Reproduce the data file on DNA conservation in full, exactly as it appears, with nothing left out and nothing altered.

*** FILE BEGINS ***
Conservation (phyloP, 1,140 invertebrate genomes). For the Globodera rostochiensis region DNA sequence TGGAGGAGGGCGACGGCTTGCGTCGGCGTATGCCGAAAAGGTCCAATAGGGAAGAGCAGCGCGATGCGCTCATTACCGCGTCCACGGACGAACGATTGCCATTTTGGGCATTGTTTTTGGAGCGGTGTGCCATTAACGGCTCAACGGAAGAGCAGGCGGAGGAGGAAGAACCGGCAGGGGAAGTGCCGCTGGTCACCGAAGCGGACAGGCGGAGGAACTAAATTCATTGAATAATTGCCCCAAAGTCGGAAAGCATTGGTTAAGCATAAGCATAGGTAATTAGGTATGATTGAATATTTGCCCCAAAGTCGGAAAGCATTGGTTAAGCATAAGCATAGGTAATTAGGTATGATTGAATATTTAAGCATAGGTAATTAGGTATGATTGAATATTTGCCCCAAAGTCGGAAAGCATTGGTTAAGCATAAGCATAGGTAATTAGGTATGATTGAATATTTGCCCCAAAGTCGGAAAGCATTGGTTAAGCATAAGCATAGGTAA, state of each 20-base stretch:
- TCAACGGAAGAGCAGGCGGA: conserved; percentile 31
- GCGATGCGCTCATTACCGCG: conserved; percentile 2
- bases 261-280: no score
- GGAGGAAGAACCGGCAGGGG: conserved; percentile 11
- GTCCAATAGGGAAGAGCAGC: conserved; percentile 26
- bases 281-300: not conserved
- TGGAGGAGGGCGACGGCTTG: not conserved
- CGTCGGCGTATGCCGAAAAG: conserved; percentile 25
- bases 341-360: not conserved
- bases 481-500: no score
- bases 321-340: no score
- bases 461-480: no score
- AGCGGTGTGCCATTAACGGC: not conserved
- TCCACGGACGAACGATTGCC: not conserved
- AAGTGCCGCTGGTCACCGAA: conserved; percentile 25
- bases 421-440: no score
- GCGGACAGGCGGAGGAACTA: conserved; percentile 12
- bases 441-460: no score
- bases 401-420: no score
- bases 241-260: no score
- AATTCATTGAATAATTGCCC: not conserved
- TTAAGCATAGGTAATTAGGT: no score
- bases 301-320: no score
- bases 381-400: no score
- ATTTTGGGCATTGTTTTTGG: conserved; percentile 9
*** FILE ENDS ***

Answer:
Conservation (phyloP, 1,140 invertebrate genomes). For the Globodera rostochiensis region DNA sequence TGGAGGAGGGCGACGGCTTGCGTCGGCGTATGCCGAAAAGGTCCAATAGGGAAGAGCAGCGCGATGCGCTCATTACCGCGTCCACGGACGAACGATTGCCATTTTGGGCATTGTTTTTGGAGCGGTGTGCCATTAACGGCTCAACGGAAGAGCAGGCGGAGGAGGAAGAACCGGCAGGGGAAGTGCCGCTGGTCACCGAAGCGGACAGGCGGAGGAACTAAATTCATTGAATAATTGCCCCAAAGTCGGAAAGCATTGGTTAAGCATAAGCATAGGTAATTAGGTATGATTGAATATTTGCCCCAAAGTCGGAAAGCATTGGTTAAGCATAAGCATAGGTAATTAGGTATGATTGAATATTTAAGCATAGGTAATTAGGTATGATTGAATATTTGCCCCAAAGTCGGAAAGCATTGGTTAAGCATAAGCATAGGTAATTAGGTATGATTGAATATTTGCCCCAAAGTCGGAAAGCATTGGTTAAGCATAAGCATAGGTAA, state of each 20-base stretch:
- TCAACGGAAGAGCAGGCGGA: conserved; percentile 31
- GCGATGCGCTCATTACCGCG: conserved; percentile 2
- bases 261-280: no score
- GGAGGAAGAACCGGCAGGGG: conserved; percentile 11
- GTCCAATAGGGAAGAGCAGC: conserved; percentile 26
- bases 281-300: not conserved
- TGGAGGAGGGCGACGGCTTG: not conserved
- CGTCGGCGTATGCCGAAAAG: conserved; percentile 25
- bases 341-360: not conserved
- bases 481-500: no score
- bases 321-340: no score
- bases 461-480: no score
- AGCGGTGTGCCATTAACGGC: not conserved
- TCCACGGACGAACGATTGCC: not conserved
- AAGTGCCGCTGGTCACCGAA: conserved; percentile 25
- bases 421-440: no score
- GCGGACAGGCGGAGGAACTA: conserved; percentile 12
- bases 441-460: no score
- bases 401-420: no score
- bases 241-260: no score
- AATTCATTGAATAATTGCCC: not conserved
- TTAAGCATAGGTAATTAGGT: no score
- bases 301-320: no score
- bases 381-400: no score
- ATTTTGGGCATTGTTTTTGG: conserved; percentile 9